John Montroll has spent decades creating original origami patterns and publishing books so that others can learn from his experiments. I actually own a few of them, and have used them to practice my skills at paper-folding. When I found out that he’d partnered with DC Comics to produce DC Super Heroes Origami, I knew I just had to try my hand at the contents.
There are a total of 46 projects in DC Super Heroes Origami: 6 easy, 16 medium, and 24 difficult (with a corresponding rating of 1, 2, or 3 stars). The projects are broken into four sections: The Batman Collection, The Superman Collection, The Wonder Woman Collection, and The Justice League Collection. I appreciated the wide-ranging representation of characters; Green Lantern Hal Jordan seems like an obvious choice, but lesser-known characters like B’dg (a squirrel-like Green Lantern), Kanga, and The Atom also appear. Within those sections are patterns and directions to make all kinds of items, foes, heroes, mounts/vehicles, and heroes; the Riddler’s Cane, Superman’s trusty sidekick Krypto, and Hawkgirl’s mace are all options. Wonder Woman’s invisible jet seemed like an opportunity for a bit of fun on Montroll’s part — invisible paper, invisible directions, etc. — but readers can breathe easy: the actual design and directions are provided!
Character designs appear to be from Bruce Timm’s work in the DC universe, meaning that everything is fun, stylish, and very colorful. And whether you’re new to the DC Justice League and its members, or a longtime fan, I think you’ll appreciate the brief paragraph of character or item information which accompanies each design. Montroll keeps the tone light, punny, and full of trivia, which perfectly matches Timm’s art style and overall light-hearted theme of the book.
The Princess of the Amazons doesn’t stand for mundane footwear. As a warrior she needs the best possible gear. … Her red and white Amazonian “kicks” give her incredible traction.
The directions for folding each project aren’t as helpful as I’d like them to be — it’s not always obvious which corner or side of the paper is supposed to go at the top of a design, which can cause problems when you’re trying to make something like a person or an object with an intended top and bottom. An arrow is provided on the “back” of each page, to be pointed away from the folder for orientation purposes, but you’re never told whether it should point directly away from you, to your left, or to your right. And once you’ve begun folding and the arrow is hidden, it’s no longer helpful. Even with certain color patterns printed on the front and back of the page, it’s not always easy to tell if you’re making mistakes until it’s too late.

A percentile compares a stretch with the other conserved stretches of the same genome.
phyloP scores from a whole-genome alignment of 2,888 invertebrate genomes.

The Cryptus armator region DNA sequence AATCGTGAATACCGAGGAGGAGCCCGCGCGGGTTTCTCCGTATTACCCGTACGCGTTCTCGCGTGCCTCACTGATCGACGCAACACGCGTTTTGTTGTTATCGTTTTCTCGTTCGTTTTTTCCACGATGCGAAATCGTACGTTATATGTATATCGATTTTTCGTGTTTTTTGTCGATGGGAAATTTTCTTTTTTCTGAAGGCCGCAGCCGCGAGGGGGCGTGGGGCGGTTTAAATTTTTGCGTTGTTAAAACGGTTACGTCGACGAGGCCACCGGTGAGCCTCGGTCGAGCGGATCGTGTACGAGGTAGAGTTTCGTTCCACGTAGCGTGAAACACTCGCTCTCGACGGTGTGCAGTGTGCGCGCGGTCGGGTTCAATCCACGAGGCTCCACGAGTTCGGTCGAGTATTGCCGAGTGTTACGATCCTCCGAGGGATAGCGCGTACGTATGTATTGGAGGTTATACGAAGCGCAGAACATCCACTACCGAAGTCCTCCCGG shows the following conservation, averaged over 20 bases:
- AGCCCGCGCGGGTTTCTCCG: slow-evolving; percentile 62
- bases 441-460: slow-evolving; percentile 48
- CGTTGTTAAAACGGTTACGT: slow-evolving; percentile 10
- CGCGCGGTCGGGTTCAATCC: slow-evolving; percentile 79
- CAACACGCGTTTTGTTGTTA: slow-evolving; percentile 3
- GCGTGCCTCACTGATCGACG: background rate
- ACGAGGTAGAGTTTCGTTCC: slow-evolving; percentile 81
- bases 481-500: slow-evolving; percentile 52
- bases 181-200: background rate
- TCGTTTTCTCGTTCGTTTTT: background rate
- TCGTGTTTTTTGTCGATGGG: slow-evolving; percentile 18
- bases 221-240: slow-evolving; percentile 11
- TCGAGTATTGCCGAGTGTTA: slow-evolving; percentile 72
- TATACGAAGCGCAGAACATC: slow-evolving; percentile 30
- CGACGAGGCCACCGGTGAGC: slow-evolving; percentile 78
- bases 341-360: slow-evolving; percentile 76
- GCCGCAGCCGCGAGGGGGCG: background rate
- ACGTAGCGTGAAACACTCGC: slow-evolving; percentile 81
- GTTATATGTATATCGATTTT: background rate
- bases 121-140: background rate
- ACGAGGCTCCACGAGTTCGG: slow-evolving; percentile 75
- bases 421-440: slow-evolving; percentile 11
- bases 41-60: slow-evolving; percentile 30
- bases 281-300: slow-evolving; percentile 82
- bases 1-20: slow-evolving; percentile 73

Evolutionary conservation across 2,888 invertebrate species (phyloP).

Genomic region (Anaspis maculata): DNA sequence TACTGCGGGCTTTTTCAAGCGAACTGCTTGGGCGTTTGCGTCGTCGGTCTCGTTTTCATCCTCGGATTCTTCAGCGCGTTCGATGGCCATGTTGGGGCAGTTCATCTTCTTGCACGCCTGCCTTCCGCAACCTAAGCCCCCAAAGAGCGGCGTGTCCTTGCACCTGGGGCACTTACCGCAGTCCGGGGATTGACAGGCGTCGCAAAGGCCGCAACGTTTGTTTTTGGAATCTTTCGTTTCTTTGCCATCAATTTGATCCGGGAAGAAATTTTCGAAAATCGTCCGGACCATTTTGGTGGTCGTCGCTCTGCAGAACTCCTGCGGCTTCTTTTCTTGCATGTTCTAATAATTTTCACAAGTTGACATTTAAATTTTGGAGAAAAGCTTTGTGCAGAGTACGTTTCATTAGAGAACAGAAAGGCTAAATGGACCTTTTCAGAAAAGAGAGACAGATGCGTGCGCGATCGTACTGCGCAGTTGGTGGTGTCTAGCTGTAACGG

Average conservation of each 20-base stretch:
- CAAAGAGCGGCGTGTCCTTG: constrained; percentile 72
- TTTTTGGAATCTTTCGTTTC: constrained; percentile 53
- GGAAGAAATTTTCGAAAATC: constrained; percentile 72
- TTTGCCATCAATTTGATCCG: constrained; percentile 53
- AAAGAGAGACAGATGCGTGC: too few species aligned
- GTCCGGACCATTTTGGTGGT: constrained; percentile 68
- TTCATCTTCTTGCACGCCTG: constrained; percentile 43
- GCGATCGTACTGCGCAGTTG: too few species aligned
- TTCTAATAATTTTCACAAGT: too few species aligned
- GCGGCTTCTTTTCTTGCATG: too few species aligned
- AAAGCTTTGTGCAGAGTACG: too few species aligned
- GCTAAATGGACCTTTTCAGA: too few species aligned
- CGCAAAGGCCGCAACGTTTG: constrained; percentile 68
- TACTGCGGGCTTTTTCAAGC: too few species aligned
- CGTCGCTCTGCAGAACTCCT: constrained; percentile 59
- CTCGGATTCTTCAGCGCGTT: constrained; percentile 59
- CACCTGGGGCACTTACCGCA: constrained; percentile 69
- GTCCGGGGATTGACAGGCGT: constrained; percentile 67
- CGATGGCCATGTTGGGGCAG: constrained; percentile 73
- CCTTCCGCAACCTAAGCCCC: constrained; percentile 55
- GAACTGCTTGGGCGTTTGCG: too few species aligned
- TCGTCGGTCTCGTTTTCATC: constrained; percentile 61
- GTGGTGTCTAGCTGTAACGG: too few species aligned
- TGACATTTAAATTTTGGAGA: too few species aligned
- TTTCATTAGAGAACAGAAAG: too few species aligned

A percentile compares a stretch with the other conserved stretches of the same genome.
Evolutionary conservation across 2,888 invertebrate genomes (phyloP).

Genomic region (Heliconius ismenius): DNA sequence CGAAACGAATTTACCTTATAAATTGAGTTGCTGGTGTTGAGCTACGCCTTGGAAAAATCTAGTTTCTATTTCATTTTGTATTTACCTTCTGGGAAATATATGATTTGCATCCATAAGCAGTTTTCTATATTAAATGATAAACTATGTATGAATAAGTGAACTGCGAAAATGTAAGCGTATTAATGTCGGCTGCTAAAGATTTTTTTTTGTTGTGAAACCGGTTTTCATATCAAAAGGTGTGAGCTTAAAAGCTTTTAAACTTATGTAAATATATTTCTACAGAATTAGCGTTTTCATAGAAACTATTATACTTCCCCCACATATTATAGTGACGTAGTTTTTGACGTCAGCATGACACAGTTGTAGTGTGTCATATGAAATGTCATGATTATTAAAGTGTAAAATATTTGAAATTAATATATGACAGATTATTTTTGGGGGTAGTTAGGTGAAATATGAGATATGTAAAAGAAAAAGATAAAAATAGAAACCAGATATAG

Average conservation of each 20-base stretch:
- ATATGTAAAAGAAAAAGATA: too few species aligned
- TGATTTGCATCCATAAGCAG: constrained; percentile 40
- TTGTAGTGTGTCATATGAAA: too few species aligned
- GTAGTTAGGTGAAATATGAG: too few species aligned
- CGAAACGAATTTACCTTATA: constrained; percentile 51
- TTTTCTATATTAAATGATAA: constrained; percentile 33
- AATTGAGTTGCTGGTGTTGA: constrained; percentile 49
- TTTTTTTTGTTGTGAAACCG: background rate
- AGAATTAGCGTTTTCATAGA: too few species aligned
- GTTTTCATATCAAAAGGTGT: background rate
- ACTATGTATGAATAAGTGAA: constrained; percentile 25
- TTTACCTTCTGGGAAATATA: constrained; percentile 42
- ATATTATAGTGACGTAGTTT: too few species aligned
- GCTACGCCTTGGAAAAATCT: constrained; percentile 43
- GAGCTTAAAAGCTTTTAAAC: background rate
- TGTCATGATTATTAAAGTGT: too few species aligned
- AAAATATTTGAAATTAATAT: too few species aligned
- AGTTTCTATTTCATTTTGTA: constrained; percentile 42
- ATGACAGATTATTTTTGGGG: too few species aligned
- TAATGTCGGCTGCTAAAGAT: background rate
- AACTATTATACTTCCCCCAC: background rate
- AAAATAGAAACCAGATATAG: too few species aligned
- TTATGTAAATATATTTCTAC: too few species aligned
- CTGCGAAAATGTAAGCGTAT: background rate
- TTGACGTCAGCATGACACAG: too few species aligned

Moreover, DC Super Heroes Origami is not a book for beginners or children. Many designs require precision and an abundance of patience. The projects range in difficulty from easy to moderate to hard and there are more 3-star designs than 1- or 2-stars combined. Only two sheets of paper are provided for each project, so I would recommend starting with the easiest designs and practicing on your own origami paper or 8” squares of notebook paper, then working up to the more complicated designs — and even then, you may need a fair amount of practice. “Remember, Bruce Wayne didn’t become Batman in one day,” Montroll cautions, and rightly so. I’m fairly decent at origami, and the 3-star projects were nearly impossible for me to complete. I felt as successful as a 10-year-old Bruce Wayne facing down a fully Venom-infused Bane, which is to say, beaten to a pulp in a filthy Gotham alley. The good news is that my failures didn’t sour me on the book, but rather, encouraged me to keep practicing so that I can someday return to the challenging designs with expectations of success.
Some of the projects are easily repeatable, whether you’re using the provided paper or not: The Penguin’s umbrella, Wonder Woman’s tiara-star or bracelets, the lightning-bolt-shaped symbols for The Flash or Shazam, among others, would look equally fine with either the book’s paper or origami paper of your choice. The character figures — Batman, Lex Luthor, Hawkgirl, B’dg, etc. — are only reproducible with the specially printed paper, though industrious crafters could use blank paper and draw their own superhero(ine) features. I hope that, at some point, refills of the paper become available so that people can return to these projects without having to purchase multiple copies of the book.
A few technical notes about DC Super Hero Orgami itself: a spiral binding, to allow the book to lie completely flat while you fold, would have been a nice touch. The special paper is a little difficult to tear out without ripping the pages, and the perforations may require tidying up with scissors so that crisp, square folds can be achieved. Montroll provides detailed instructions with regards to fold-types (valley, mountain, squash, etc.) at the beginning of the book, and I would recommend placing a bookmark or sticky note in this section for quick reference while folding.
All in all, I’m glad that I gave DC Super Heroes Origami a chance, and I’ll absolutely be coming back to it whenever I have a few spare minutes and extra paper on hand. I’d love to see more books in this spirit, perhaps featuring characters from the Marvel Comics universe, or even other DC Comics characters. Recommended, but with some caveats.